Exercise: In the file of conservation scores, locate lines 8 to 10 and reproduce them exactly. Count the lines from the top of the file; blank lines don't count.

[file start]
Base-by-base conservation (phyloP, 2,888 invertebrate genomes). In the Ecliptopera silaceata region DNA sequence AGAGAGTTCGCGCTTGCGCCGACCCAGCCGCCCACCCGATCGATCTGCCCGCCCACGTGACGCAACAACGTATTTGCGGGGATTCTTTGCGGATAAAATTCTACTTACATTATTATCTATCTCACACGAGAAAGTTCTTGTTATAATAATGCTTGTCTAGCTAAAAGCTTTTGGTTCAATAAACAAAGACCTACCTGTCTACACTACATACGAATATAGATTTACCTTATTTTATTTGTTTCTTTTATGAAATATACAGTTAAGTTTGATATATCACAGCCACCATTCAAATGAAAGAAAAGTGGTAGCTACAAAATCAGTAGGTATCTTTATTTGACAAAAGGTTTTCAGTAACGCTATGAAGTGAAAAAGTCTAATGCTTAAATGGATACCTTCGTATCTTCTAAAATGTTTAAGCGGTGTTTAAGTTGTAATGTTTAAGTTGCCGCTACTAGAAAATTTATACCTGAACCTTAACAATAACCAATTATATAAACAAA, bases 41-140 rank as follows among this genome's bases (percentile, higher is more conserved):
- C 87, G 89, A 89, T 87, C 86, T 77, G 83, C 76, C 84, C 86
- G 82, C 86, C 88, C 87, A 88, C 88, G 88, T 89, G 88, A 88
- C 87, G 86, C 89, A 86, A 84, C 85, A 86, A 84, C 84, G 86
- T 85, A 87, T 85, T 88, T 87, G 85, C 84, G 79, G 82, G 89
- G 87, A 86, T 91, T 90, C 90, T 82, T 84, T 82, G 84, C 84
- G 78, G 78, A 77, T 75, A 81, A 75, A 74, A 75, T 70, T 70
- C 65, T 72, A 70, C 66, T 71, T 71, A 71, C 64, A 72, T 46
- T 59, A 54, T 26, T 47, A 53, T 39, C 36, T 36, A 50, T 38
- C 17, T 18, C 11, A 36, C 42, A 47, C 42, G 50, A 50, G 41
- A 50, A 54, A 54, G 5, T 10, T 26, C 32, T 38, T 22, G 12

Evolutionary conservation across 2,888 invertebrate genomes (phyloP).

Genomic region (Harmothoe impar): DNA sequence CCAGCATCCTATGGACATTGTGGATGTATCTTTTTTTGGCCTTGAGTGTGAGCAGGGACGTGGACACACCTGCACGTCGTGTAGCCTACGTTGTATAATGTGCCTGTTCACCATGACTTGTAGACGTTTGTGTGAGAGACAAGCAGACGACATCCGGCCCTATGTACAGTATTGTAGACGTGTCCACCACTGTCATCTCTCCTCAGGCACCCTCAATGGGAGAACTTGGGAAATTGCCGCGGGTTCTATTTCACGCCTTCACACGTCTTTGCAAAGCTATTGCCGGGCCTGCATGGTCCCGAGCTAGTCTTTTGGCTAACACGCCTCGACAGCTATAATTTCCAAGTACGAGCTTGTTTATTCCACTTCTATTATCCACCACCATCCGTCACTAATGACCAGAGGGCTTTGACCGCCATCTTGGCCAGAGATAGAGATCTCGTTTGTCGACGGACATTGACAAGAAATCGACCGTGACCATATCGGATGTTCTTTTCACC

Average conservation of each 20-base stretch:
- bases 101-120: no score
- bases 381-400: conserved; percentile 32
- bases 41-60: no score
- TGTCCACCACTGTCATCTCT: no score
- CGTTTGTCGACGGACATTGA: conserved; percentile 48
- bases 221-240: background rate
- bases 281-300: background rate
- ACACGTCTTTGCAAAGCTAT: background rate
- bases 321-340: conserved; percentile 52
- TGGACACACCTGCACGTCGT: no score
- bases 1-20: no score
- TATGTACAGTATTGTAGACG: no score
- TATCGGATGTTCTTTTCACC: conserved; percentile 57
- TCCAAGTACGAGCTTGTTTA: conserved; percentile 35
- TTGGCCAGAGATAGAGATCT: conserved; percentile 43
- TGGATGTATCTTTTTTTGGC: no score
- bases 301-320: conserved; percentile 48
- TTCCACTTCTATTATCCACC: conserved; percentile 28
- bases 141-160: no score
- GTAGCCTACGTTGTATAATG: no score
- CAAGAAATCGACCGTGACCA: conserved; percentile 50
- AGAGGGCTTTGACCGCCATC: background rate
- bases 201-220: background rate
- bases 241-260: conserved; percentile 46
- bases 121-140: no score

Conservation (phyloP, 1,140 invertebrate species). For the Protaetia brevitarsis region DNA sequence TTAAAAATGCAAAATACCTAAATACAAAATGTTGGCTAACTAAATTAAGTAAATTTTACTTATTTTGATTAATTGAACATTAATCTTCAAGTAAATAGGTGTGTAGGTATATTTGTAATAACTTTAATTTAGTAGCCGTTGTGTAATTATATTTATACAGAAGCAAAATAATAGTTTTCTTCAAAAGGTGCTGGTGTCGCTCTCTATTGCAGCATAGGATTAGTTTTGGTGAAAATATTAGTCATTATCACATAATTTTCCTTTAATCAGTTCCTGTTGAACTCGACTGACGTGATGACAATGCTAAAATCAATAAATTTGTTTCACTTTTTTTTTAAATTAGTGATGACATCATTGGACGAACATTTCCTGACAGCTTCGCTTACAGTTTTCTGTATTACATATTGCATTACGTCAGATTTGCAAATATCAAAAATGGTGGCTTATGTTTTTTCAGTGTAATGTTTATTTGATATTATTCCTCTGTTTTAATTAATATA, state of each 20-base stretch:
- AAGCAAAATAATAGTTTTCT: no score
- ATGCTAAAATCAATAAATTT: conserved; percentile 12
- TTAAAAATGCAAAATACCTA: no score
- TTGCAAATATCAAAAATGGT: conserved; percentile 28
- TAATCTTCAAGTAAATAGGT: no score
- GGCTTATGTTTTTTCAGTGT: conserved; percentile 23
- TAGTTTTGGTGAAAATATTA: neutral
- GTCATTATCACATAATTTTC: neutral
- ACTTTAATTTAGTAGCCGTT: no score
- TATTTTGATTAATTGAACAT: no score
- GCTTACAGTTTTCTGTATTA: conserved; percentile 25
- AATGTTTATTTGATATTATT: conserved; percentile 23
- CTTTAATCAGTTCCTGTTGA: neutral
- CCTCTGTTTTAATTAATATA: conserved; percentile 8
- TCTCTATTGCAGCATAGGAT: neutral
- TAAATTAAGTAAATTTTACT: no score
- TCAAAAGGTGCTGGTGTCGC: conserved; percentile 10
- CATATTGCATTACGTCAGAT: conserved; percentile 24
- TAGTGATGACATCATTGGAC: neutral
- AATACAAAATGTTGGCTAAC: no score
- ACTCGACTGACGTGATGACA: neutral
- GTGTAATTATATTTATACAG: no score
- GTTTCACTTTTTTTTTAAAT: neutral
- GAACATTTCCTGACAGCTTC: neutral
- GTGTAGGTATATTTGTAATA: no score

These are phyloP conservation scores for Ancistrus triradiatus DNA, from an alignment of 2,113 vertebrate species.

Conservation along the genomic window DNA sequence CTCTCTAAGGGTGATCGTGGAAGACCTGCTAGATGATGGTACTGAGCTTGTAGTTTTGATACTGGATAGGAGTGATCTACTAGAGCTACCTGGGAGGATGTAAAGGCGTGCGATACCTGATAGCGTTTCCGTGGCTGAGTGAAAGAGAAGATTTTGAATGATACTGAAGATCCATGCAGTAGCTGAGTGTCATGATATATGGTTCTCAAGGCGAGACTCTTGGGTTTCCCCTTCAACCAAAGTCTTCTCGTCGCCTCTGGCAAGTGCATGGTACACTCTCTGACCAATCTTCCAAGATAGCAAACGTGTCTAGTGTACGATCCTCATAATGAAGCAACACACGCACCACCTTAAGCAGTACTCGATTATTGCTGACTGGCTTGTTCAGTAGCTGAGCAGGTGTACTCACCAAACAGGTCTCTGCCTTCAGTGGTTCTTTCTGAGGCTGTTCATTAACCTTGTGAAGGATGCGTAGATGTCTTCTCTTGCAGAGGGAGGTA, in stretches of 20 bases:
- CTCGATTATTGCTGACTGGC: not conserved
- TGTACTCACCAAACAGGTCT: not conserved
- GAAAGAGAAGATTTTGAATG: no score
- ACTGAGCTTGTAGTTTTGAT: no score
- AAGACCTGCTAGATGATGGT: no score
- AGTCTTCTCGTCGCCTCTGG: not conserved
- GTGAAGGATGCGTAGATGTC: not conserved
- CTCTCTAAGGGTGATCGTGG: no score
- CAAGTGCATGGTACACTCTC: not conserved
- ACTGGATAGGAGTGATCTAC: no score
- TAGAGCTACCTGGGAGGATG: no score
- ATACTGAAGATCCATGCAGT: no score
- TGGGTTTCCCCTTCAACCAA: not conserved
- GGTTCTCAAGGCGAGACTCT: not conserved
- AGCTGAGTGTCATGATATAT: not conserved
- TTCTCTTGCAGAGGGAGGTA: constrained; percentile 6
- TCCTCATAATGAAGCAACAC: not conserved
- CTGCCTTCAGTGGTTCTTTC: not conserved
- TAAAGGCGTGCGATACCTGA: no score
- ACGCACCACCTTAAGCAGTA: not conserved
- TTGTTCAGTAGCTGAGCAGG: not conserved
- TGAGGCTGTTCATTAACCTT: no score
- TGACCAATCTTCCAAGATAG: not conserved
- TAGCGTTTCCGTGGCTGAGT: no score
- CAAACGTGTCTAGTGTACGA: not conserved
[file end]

- C 65, T 72, A 70, C 66, T 71, T 71, A 71, C 64, A 72, T 46
- T 59, A 54, T 26, T 47, A 53, T 39, C 36, T 36, A 50, T 38
- C 17, T 18, C 11, A 36, C 42, A 47, C 42, G 50, A 50, G 41